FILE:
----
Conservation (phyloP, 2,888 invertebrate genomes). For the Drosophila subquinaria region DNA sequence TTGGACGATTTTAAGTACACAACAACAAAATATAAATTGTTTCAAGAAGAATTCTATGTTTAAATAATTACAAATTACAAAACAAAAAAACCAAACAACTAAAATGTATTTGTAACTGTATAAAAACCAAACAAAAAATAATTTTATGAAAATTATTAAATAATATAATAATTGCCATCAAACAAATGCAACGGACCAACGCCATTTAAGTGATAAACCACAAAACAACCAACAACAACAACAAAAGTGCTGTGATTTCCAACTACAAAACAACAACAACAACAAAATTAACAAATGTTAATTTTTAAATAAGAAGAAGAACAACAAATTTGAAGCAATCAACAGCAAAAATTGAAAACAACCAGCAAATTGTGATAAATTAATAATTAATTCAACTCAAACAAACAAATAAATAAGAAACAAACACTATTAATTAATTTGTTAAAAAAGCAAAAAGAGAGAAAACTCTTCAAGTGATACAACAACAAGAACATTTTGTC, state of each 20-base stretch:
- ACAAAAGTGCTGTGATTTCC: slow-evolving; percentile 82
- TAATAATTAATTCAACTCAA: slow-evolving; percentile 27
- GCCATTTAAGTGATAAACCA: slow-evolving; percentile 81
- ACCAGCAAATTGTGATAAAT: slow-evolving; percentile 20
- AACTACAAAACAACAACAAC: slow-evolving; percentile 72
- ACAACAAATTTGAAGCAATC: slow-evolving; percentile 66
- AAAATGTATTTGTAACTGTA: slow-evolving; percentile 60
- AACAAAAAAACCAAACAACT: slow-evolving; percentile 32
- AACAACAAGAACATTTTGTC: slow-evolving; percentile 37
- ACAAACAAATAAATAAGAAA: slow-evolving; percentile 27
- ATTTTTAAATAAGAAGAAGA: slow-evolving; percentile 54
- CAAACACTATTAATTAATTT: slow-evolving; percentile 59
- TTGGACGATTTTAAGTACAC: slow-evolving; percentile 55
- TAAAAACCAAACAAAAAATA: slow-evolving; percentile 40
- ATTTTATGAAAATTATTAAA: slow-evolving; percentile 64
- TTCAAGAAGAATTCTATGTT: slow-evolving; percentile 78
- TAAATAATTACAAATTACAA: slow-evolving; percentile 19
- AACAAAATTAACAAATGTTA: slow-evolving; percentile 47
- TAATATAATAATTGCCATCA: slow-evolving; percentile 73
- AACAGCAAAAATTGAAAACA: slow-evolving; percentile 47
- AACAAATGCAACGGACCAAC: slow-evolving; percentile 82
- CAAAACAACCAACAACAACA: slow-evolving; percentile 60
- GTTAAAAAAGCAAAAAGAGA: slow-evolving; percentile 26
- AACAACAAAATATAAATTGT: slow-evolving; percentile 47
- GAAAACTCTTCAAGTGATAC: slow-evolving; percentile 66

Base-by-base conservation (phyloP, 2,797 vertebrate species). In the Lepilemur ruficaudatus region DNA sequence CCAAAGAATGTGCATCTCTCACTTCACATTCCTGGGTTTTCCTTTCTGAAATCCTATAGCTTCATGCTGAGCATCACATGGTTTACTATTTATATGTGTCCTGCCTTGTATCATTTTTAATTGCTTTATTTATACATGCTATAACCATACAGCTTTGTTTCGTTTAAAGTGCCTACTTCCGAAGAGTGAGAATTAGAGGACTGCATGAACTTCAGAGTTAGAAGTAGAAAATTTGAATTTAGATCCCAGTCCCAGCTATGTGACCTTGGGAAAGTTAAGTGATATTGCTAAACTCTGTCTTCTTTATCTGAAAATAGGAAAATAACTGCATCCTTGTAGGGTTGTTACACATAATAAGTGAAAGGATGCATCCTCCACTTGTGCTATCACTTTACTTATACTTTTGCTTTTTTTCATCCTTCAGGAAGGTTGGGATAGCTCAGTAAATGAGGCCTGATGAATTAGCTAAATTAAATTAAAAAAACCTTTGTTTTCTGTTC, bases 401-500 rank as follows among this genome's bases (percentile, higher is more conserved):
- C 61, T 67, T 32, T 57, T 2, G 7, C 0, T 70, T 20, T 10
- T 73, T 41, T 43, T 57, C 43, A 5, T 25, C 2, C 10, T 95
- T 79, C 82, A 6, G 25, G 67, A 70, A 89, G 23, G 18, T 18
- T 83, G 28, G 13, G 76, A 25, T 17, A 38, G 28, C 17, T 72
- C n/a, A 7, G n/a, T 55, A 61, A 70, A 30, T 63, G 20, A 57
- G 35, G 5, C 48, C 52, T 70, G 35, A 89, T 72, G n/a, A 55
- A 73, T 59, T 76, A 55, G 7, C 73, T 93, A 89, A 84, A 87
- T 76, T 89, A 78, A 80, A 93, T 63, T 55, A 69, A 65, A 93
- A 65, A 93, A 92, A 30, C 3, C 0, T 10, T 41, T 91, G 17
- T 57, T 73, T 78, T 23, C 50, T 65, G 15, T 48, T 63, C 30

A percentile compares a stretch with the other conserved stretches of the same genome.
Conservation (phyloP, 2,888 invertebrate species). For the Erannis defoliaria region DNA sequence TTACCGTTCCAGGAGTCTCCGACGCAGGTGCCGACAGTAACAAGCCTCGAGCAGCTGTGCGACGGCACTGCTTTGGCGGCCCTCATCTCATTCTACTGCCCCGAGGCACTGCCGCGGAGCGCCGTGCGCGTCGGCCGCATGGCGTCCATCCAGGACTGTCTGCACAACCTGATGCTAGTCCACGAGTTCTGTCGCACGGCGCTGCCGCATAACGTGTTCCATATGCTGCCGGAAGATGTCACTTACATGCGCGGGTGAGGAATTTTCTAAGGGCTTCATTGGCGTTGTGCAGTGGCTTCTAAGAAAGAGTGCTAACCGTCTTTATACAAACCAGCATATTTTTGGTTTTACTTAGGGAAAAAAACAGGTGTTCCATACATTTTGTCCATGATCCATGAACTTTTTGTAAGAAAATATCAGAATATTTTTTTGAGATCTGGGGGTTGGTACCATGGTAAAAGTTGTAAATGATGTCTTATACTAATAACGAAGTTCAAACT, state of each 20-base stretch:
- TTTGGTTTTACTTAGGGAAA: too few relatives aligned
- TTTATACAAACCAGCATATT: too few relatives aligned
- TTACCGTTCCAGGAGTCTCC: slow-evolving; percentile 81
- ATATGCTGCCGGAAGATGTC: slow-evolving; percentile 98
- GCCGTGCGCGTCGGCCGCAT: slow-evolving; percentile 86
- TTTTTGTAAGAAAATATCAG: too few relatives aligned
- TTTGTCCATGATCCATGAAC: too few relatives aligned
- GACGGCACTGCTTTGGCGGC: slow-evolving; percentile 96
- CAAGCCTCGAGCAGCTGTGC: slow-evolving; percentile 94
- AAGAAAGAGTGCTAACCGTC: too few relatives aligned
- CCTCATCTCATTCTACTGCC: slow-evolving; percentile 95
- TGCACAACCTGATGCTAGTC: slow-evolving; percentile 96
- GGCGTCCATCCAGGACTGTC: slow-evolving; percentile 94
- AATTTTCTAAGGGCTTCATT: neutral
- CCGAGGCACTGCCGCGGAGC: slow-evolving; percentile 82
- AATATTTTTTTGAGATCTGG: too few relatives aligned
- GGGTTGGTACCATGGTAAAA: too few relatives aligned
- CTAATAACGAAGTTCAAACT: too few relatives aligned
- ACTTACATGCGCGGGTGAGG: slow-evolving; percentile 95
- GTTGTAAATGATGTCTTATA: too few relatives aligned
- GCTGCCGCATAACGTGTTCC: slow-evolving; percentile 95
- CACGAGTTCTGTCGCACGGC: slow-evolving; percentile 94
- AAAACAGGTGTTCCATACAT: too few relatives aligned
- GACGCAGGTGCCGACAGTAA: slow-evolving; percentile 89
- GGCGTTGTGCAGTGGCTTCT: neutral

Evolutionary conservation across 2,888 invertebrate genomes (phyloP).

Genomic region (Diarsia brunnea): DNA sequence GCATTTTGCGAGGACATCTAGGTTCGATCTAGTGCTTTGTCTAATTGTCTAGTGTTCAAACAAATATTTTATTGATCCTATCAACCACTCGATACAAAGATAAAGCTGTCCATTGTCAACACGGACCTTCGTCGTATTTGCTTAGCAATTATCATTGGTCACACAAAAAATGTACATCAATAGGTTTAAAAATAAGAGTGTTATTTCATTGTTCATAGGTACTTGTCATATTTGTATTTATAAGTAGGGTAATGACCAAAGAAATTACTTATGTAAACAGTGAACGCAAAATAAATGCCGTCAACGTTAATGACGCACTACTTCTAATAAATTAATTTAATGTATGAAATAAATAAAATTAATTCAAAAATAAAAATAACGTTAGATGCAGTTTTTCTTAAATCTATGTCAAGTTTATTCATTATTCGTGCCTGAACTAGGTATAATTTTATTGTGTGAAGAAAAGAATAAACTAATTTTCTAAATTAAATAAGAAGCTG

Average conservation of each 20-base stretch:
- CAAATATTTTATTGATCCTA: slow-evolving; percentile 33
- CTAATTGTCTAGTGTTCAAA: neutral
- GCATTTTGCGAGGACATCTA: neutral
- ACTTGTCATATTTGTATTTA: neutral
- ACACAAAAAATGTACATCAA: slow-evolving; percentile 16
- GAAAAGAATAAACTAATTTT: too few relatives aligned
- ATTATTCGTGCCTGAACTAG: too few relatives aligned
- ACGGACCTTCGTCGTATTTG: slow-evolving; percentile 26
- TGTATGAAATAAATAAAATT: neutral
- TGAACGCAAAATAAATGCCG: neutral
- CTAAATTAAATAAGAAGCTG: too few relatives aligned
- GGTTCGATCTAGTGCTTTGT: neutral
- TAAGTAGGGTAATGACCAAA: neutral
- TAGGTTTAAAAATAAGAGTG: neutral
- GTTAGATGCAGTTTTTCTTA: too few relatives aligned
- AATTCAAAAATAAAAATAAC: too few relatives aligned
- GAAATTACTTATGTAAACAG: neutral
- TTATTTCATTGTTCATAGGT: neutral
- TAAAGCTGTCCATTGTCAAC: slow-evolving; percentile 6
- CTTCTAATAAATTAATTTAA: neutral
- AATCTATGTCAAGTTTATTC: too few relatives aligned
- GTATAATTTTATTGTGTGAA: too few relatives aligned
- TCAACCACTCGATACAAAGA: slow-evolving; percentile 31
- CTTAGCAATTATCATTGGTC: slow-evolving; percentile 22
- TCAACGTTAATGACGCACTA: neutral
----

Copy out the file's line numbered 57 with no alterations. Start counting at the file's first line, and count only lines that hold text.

- CTAATAACGAAGTTCAAACT: too few relatives aligned